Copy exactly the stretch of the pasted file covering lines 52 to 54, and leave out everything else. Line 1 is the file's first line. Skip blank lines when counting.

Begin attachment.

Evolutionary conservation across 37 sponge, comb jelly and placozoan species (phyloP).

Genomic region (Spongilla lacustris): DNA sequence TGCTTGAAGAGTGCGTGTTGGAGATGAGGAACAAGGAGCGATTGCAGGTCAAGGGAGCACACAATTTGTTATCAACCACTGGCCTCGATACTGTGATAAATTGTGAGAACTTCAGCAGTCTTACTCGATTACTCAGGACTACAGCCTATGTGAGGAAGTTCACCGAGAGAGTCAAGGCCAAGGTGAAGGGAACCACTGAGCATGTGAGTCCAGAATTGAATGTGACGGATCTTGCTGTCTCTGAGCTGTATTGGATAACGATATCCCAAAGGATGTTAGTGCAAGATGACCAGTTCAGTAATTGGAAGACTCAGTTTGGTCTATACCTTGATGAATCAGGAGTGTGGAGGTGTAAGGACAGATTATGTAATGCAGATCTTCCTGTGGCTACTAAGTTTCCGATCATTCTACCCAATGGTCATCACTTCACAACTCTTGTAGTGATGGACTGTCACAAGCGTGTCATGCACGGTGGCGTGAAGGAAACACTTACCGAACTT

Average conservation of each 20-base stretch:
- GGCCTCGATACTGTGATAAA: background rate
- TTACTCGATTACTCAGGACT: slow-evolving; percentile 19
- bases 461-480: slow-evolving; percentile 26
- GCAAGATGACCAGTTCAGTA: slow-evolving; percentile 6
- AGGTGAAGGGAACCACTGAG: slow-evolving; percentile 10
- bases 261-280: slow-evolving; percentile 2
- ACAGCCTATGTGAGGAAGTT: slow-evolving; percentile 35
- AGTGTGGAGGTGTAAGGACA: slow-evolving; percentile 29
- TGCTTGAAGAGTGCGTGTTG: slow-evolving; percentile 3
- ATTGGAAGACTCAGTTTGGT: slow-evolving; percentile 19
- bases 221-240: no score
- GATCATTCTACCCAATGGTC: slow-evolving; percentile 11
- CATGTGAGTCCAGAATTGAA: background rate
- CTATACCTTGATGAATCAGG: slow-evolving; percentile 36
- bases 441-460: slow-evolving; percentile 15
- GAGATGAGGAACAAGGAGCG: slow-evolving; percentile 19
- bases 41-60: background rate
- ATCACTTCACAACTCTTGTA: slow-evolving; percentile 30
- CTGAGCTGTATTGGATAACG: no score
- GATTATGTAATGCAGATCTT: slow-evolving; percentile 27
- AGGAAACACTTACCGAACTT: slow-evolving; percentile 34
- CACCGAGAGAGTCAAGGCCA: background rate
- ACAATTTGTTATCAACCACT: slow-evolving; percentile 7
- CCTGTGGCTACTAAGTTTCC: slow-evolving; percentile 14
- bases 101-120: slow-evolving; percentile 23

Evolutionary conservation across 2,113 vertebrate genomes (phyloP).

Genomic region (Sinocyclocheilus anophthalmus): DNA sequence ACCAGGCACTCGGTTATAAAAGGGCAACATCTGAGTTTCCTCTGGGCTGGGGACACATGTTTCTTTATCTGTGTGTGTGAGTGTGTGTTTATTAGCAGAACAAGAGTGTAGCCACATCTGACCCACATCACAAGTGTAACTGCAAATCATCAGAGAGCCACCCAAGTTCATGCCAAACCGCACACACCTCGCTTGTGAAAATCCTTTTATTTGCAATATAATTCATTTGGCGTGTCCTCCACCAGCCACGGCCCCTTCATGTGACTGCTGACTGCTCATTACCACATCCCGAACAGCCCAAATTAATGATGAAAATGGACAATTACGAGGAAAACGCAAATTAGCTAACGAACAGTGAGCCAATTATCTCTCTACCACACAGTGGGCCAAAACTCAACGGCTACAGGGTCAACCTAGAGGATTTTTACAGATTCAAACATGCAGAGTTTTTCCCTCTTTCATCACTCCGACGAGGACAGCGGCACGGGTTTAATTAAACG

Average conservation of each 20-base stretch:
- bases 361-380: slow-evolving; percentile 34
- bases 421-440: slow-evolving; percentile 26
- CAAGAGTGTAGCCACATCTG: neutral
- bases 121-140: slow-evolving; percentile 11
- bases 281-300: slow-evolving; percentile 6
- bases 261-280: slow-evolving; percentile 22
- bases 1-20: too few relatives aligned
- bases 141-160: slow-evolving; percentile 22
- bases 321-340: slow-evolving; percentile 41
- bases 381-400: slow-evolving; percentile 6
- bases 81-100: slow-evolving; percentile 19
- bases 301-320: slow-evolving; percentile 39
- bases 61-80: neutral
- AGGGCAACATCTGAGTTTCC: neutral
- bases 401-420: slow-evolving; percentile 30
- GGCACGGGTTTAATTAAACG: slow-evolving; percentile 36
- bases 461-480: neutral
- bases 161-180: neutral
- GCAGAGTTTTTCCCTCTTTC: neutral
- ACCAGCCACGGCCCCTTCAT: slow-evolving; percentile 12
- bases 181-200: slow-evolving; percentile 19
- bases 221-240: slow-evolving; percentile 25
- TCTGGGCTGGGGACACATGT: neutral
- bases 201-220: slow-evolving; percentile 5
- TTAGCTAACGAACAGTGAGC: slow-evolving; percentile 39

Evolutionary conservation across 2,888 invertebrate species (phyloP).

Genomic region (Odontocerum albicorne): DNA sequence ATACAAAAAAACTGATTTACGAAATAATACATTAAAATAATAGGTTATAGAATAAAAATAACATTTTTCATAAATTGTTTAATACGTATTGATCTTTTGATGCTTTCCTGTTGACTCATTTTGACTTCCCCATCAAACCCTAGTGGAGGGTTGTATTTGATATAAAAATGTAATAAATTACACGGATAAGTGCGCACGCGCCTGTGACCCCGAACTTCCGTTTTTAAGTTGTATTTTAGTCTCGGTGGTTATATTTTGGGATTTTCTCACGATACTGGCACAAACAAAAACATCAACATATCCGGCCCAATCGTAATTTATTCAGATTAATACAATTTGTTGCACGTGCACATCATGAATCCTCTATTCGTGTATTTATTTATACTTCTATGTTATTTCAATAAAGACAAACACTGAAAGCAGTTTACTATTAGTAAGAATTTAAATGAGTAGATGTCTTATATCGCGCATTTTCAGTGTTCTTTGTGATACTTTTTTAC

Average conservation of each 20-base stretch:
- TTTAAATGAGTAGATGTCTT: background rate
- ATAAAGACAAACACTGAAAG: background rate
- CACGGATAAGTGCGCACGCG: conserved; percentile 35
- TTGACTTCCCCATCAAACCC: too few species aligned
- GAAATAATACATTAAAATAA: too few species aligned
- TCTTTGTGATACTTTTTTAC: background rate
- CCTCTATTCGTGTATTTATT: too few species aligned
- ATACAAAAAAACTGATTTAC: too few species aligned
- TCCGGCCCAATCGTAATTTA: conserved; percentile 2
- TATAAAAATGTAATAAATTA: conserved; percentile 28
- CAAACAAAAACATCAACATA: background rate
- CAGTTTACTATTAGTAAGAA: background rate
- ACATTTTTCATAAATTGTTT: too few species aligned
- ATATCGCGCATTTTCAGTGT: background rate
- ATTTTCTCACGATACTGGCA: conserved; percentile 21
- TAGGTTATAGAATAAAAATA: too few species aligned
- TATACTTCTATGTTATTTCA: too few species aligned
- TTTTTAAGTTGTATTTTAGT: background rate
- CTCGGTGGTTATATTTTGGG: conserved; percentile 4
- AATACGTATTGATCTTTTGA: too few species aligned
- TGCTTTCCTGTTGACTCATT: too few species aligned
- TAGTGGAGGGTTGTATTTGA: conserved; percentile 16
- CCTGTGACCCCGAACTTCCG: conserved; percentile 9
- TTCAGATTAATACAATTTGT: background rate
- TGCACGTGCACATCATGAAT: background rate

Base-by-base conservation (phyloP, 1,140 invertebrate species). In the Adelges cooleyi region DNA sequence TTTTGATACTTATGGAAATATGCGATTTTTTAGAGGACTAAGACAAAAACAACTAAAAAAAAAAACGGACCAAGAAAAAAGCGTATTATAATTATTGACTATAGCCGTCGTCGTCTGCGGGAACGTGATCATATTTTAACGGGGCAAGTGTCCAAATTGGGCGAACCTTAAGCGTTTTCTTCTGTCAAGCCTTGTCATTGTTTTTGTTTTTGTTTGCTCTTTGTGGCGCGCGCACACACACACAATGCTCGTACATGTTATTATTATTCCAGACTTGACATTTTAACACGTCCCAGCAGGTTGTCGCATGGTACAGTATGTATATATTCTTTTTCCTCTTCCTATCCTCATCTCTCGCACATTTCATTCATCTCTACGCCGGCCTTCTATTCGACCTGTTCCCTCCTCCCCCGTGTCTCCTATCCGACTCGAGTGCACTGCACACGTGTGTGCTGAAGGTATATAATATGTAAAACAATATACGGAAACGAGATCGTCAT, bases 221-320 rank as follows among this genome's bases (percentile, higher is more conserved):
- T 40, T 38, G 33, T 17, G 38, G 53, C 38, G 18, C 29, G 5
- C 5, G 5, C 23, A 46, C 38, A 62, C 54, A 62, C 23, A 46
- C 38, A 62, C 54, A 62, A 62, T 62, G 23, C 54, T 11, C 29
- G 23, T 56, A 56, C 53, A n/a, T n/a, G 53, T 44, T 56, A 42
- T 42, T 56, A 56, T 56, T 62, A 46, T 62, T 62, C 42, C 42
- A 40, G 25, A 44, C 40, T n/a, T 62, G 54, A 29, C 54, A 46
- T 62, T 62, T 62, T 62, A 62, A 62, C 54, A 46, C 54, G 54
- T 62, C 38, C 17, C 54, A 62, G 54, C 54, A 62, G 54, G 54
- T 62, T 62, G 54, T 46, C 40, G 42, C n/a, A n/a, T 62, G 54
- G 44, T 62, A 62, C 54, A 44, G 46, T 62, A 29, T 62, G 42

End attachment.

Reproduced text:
- bases 181-200: slow-evolving; percentile 19
- bases 221-240: slow-evolving; percentile 25
- TCTGGGCTGGGGACACATGT: neutral